Tuesday, April 9, 2013

If You're Going After a Government Contract, You'd Better Pay Your Back Taxes First

The Department of Defense just posted a new regulation that prevents any of its contracting officers from using Fiscal Year 2013 funds to award contracts to any corporation that owes Federal taxes. Specifically, the prohibition applies to firms that;

Has any unpaid Federal tax liability that has been assessed, for which all judicial and administrative remedies have been exhausted or have lapsed, and that is not being paid in a timely manner pursuant to an agreement with the authority responsible for collecting the tax liability, where the awarding agency is aware of the unpaid tax liability, unless the agency has considered suspension or debarment of the corporation and made a determination that this further action is not necessary to protect the interests of the Government.

This is almost identical to a January 2013 directive that applied to the use of continuing resolution funding that we reported on here. That one applied to funds made available by the 2013 Continuing Appropriations Resolution (Public Law 112-175) whereas this one applies to funds made available by the Consolidated and Further Continuing Appropriations Act (Public Law 113-6).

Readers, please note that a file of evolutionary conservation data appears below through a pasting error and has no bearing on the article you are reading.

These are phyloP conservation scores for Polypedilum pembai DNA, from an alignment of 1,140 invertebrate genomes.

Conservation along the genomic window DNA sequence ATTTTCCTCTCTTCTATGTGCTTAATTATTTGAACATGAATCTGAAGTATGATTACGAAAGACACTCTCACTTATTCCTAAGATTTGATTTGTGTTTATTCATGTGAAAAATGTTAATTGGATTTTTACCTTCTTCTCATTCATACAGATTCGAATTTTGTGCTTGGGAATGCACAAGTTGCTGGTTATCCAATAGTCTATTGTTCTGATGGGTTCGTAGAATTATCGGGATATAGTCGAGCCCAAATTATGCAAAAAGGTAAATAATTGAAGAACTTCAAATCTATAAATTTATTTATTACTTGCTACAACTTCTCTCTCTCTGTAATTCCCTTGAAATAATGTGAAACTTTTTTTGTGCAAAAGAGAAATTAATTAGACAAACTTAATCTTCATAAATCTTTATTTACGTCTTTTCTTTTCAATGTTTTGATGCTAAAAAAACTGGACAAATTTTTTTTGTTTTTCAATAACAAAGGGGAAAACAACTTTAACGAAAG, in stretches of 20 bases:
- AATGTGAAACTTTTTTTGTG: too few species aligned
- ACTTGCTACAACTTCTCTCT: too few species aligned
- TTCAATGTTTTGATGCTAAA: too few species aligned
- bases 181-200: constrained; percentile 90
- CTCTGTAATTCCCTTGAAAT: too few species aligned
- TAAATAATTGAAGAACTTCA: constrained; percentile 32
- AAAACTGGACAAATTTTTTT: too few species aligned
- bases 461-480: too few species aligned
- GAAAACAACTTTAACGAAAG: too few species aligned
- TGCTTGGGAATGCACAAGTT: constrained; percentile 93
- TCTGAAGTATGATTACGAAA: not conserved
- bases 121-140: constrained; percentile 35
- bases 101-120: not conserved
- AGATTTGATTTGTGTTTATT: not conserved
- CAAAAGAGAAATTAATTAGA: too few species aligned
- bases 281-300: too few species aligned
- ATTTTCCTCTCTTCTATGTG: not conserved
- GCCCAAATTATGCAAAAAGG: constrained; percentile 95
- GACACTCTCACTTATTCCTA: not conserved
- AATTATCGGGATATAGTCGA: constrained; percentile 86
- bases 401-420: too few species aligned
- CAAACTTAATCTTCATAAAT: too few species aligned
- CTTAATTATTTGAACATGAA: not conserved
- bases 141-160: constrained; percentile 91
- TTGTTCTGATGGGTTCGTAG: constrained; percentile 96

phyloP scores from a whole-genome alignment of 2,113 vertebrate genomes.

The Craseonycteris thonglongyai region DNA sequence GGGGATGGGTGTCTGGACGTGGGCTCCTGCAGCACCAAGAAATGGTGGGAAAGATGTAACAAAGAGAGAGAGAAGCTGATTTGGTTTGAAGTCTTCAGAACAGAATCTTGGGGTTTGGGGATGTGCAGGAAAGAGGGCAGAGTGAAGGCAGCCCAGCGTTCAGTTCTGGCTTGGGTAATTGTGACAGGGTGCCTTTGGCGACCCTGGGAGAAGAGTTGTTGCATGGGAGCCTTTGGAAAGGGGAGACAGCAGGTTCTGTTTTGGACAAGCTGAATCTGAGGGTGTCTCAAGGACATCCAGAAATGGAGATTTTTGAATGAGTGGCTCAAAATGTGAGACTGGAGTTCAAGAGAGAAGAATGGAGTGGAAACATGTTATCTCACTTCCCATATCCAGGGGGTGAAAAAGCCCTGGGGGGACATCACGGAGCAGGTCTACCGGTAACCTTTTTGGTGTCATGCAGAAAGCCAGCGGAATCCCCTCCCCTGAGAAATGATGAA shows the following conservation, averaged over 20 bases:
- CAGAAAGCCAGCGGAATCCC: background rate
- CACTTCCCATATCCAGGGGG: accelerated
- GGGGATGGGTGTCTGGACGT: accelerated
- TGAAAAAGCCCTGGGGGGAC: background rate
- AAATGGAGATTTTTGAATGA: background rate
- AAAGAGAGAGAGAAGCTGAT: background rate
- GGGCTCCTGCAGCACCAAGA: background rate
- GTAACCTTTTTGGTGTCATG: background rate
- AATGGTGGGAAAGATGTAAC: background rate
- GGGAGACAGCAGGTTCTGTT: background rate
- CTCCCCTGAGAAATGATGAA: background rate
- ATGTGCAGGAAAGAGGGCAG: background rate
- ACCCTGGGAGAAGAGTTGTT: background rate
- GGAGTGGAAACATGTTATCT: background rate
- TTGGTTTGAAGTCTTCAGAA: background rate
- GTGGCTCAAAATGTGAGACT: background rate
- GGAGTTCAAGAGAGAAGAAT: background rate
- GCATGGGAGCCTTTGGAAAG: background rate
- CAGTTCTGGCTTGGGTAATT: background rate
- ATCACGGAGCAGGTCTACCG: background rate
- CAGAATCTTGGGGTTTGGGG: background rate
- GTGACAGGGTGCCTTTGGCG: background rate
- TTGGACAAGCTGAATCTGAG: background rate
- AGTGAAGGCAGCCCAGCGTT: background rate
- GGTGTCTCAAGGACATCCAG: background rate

Here's where Government contractors and prospective Government contractors must be careful. It's unlikely that a contracting officer will know one way or another whether offerors owes back taxes. Therefore, DoD will require that any corporation pursuing contracts make an affirmative representation to the effect that it does not owe back taxes. Contracting officers will be including a provision in all solicitations that will require offerors to represent that they do or do not owe back taxes and this "representation" must be included in the proposal package.

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